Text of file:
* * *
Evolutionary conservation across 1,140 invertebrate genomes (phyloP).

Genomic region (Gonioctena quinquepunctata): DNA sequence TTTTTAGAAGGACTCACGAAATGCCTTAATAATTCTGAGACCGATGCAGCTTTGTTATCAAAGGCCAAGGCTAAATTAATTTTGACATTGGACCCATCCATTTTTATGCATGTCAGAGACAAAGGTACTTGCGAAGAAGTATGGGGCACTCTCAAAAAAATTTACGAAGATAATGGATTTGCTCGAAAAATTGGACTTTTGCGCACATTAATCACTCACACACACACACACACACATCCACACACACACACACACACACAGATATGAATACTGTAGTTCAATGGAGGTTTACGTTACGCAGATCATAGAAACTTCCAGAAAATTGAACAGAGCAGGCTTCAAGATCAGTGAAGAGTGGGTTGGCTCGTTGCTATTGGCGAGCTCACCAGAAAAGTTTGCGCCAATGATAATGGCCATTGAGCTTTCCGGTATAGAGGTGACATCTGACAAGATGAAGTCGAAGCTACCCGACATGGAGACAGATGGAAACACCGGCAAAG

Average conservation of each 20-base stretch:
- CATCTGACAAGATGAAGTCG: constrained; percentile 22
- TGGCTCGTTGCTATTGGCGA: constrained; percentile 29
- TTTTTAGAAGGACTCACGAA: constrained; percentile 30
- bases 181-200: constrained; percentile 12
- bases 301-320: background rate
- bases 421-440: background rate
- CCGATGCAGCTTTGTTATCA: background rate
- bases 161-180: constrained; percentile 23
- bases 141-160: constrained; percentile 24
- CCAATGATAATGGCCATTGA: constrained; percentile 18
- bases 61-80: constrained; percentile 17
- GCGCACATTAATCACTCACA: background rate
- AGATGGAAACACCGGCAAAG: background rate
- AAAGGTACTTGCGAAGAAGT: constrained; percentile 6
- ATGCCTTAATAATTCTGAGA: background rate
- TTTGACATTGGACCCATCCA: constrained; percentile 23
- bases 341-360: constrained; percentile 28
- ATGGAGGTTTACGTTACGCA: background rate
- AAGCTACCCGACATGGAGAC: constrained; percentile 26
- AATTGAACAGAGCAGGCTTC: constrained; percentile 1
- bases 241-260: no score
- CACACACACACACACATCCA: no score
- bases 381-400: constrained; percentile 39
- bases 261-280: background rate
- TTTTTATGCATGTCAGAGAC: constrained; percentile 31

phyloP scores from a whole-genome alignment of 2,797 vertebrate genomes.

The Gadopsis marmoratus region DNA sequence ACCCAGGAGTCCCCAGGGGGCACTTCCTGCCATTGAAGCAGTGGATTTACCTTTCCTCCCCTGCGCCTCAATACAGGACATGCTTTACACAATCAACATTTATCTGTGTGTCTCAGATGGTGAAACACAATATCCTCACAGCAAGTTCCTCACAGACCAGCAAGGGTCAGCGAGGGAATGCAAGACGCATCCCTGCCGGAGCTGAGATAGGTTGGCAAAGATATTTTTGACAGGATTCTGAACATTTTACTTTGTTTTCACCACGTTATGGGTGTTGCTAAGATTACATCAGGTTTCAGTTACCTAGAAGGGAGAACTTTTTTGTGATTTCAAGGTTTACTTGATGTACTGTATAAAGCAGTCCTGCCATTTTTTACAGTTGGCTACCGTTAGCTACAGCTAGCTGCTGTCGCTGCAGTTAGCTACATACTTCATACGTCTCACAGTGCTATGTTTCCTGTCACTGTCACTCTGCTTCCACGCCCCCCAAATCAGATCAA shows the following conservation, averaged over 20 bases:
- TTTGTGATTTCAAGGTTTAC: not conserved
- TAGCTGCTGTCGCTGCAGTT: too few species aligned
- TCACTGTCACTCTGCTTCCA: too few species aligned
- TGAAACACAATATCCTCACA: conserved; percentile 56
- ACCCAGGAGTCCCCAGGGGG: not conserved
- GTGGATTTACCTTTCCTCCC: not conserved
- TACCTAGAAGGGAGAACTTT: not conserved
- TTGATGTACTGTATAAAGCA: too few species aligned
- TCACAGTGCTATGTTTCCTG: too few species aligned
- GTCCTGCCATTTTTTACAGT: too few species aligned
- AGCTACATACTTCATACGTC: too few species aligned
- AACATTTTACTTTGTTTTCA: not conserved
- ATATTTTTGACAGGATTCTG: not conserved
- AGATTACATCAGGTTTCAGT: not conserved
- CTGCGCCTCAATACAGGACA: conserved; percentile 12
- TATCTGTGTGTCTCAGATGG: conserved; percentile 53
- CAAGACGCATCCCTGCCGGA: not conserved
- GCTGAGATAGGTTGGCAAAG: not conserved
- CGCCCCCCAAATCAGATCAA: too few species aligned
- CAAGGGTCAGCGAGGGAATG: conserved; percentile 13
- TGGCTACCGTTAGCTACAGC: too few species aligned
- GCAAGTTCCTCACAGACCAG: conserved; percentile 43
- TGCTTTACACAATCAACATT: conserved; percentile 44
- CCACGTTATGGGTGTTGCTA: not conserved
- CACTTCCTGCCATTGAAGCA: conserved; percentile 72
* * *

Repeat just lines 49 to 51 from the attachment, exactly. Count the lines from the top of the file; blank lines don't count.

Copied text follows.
- CGCCCCCCAAATCAGATCAA: too few species aligned
- CAAGGGTCAGCGAGGGAATG: conserved; percentile 13
- TGGCTACCGTTAGCTACAGC: too few species aligned